The college's halls of residence are spread across six blocks, named for former principals, as given below:
- Allnutt North
- Allnutt South
- Mukarji West
- Mukarji East
- Rudra North
- Rudra South
Originally only for male students (termed 'Scholars in Residence'), three of these blocks are now allotted entirely to female students. These blocks have a capacity of residing 500 men and women. Each block is supervised by a member of the faculty functioning as block tutor. Porters and other staff who work in residence are referred to as 'gyps' and 'karamcharis' respectively.
The St. Stephen's College has a famous library, one of the oldest in Delhi. The library has rare Persian and Sanskrit manuscripts. It also offers digital services to students and has its own homegrown OPAC. There is also a college archive housed in the library, containing various documents relating to the history of the college.
|General – India|
|NIRF (Colleges) (2019)||4|
Admission and student bodyEdit
The college has its own selection process unlike other colleges under Delhi University. The college has an online application process where prospective applicants are expected to fill in their interests and academic achievements. The college releases a list for students selected to an interview and admission test by the first week of June. Every department has its own academic criteria and admission test/interview process. Candidates called for interview are usually selected in a ratio of 5:1. St. Stephen's generally receives around 30,000 applicants for 400 seats each year leading to an incredibly low admit rate of 1.33%. However, this rate is also offset by reservation for minorities which amount to 50% and reservation for scheduled castes, tribes and other backward classes as allowed by the Indian Constitution. Accounting for all quotas for affirmative action, St. Stephen's admits roughly 40% students from the general category.
The college also has several exchange programs with universities from Japan, UK, Europe and USA.
The departments offering courses include:
- Computer Science
- Urdu and Persian
- BSc Program
- BA Program
There is also an International Languages School which provides certificate courses in European and Asian languages. Further several departments have their own undergraduate research fellowships to encourage undergraduates to engage in research. These fellowships are in partner with other colleges in some cases or advised by the faculty themselves. There are additional certificate courses offered by the college as well in addition to those provided by the Delhi University.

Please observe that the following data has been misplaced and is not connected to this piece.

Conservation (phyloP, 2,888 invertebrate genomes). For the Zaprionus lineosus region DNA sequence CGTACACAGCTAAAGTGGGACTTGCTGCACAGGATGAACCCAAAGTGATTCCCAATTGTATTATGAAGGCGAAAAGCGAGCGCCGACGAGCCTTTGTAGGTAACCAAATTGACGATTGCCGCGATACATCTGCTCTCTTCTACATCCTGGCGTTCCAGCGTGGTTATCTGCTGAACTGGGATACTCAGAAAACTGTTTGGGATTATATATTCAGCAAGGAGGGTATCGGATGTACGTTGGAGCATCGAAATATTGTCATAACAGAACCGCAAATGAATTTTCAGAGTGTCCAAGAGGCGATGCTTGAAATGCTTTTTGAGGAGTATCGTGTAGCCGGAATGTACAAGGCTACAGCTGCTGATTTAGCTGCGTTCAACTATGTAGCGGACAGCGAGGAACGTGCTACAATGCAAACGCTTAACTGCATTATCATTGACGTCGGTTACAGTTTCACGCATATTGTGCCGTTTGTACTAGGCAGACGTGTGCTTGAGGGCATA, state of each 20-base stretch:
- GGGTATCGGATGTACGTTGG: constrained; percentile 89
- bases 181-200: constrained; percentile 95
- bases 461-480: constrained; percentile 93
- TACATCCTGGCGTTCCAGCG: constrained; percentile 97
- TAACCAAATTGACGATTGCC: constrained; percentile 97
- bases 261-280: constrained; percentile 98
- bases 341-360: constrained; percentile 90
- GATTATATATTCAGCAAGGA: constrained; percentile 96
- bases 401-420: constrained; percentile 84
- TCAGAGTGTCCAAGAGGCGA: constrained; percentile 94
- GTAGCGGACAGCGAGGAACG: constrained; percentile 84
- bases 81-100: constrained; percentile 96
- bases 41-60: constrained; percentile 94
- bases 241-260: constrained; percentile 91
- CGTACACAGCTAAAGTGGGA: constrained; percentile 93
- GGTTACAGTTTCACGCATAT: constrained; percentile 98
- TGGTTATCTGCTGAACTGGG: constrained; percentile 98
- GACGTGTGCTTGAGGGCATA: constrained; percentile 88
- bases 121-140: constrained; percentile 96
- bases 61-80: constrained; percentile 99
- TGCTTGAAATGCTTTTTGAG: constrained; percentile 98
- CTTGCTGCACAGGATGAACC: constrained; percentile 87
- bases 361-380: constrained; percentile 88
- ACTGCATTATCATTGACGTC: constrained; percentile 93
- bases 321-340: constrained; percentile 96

The curriculum of the courses followed is in tune with those of the Delhi University. Two annual exams are held and internal assessment contributing to 25% marks make up for continuous evaluation during the rest of the semester.
The college has also introduced a one of a kind certificate course in "Citizenship and Cultural Richness" which brings together a series of lectures by eminent Indian academics in a variety of fields ranging from science to literature, economics and social values. This had been touted as outreach by the principal of the college.
Student clubs and societies have always played an important role in the life of the college, and are seen as vital to student development. Each academic subject has a society which sponsors lectures and discussions. The popular extra-curricular societies and clubs engage in activities concerned with debating, dramatics, wall climbing and trekking, film, social service, photography, quizzing and astronomy. In continuance of a long tradition, The Planning Forum regularly invites distinguished visitors to address and join issue with students on various topical issues. The college also publishes department newsletters, college magazines and yearbooks. Several departments also publish their annual journals aside from the college publications. The college English dramatics society, The Shakespeare Society, is amongst the most famous clubs in the institution, with a history dating back to the turn of the 20th century. The Shakespeare Society has had a long tradition of performing at least one Shakespeare play annually, a tradition that has started to change with time. Many renowned celebrities started out in this society including Konkana Sen and Kabir Bedi.
Alumni and students of St. Stephen's College are termed as 'Stephanians'. The college has produced a long line of distinguished alumni, including several Members of Indian Parliament and the Presidents of mainly three countries and is one of the largest contributors to Indian Rhodes Scholars. At one point in the 1970s two-thirds of all secretary-level positions in the IAS were occupied by Stephanians. Further 4 of the 13 top global firms are currently headed by Indians who have been educated at St. Stephen's, which is the most by any single institution. St. Stephen's students have some of the largest industry incomes despite the college not offering any specialised engineering or management programmes. St. Stephen's has also contributed a large number of eminent jurists including Supreme Court justices and lawyers. Students from St. Stephen's also make up a significant proportion of scientists at top Indian research labs at TIFR and NCBS among others and abroad.
Eminent Stephanians may be found in any Indian rollcall such as, politics, media, literature, scientific research, industry, entertainment, military, and sports.